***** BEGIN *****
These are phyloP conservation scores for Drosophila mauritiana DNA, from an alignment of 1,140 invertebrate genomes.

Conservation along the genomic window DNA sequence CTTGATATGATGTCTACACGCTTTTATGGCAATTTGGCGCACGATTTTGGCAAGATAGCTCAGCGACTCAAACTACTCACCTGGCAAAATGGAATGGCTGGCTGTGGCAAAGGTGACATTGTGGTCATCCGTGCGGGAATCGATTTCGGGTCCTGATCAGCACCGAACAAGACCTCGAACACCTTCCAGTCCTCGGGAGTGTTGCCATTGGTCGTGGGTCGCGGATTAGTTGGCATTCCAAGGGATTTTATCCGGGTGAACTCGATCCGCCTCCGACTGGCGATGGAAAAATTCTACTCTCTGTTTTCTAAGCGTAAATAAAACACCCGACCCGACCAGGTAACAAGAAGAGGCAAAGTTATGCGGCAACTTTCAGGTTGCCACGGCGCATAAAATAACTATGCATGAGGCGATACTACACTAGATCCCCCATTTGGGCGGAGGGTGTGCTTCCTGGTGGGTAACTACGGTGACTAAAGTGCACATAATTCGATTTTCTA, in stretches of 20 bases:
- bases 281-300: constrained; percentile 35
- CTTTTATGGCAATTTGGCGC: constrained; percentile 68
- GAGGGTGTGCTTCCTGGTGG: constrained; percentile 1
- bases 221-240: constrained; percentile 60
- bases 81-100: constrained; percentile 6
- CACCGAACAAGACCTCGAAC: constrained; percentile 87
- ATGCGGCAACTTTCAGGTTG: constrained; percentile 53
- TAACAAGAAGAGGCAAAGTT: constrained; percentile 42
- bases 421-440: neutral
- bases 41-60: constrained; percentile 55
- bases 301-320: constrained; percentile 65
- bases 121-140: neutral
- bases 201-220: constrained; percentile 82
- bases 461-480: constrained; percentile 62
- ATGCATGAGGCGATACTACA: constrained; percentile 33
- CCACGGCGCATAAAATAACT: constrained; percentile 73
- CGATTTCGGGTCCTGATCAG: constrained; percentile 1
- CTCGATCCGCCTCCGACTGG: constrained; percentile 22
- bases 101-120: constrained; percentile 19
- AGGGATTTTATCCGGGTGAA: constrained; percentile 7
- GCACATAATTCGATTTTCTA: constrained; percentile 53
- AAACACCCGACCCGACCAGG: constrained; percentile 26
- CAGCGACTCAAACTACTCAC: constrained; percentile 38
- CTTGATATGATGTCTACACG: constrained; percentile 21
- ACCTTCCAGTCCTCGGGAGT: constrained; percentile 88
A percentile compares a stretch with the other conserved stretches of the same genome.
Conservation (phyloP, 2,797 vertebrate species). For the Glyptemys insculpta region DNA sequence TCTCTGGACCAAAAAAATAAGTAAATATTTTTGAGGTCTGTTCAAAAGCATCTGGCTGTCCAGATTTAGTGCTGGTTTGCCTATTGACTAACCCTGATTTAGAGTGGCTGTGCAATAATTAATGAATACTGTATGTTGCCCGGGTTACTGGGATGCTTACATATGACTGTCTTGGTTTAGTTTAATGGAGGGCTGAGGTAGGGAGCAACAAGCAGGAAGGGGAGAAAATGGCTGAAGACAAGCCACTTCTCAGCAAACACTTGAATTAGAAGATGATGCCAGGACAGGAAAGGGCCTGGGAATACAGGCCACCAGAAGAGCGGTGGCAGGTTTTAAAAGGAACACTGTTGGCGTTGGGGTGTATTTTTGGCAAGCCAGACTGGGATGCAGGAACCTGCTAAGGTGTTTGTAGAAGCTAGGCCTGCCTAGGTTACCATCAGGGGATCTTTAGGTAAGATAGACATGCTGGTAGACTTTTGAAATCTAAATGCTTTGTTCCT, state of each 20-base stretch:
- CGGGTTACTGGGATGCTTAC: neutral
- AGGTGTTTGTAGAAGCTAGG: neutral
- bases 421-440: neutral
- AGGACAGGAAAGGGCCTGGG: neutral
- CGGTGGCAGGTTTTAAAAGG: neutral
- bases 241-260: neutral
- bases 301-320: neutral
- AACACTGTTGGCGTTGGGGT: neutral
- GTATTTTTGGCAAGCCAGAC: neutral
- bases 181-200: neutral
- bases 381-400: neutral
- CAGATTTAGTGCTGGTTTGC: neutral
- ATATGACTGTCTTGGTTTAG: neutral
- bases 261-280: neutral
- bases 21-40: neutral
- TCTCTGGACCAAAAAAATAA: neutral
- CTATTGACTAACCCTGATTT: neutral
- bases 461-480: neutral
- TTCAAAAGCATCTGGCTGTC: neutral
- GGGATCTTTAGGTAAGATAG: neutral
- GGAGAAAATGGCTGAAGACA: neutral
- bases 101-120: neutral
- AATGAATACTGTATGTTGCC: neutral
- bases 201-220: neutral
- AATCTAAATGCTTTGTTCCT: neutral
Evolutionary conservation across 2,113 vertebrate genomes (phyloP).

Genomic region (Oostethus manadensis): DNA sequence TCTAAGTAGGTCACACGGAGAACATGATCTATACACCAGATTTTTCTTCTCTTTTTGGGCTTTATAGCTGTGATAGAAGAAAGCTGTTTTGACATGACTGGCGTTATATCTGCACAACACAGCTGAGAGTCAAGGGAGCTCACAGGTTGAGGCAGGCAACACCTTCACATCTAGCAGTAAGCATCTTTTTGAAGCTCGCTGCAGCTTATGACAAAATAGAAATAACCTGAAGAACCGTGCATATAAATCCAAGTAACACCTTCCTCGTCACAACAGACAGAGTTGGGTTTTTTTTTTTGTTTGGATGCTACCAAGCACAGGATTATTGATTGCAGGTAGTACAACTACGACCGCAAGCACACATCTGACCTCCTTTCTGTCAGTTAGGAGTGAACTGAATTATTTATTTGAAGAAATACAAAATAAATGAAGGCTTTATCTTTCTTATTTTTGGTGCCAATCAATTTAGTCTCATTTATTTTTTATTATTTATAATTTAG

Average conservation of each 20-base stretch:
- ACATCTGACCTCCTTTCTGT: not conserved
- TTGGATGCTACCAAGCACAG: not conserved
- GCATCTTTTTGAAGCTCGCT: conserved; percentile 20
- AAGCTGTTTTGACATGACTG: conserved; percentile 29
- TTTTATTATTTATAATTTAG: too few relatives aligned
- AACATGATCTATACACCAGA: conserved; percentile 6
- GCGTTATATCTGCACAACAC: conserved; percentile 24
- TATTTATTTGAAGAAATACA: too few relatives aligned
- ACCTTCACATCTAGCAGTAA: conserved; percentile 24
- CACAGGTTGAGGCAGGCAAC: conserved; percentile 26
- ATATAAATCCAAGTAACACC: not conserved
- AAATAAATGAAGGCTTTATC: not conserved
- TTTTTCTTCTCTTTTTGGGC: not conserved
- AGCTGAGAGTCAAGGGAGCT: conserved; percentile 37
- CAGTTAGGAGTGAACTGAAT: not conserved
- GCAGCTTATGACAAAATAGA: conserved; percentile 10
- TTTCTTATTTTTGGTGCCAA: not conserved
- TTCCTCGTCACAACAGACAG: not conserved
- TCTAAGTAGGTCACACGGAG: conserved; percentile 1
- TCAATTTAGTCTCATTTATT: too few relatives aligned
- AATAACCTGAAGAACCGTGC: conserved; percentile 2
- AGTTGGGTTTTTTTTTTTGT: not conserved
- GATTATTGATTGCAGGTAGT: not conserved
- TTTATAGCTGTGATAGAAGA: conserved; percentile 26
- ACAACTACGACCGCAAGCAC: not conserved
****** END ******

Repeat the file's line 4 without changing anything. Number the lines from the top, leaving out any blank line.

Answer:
- CTTTTATGGCAATTTGGCGC: constrained; percentile 68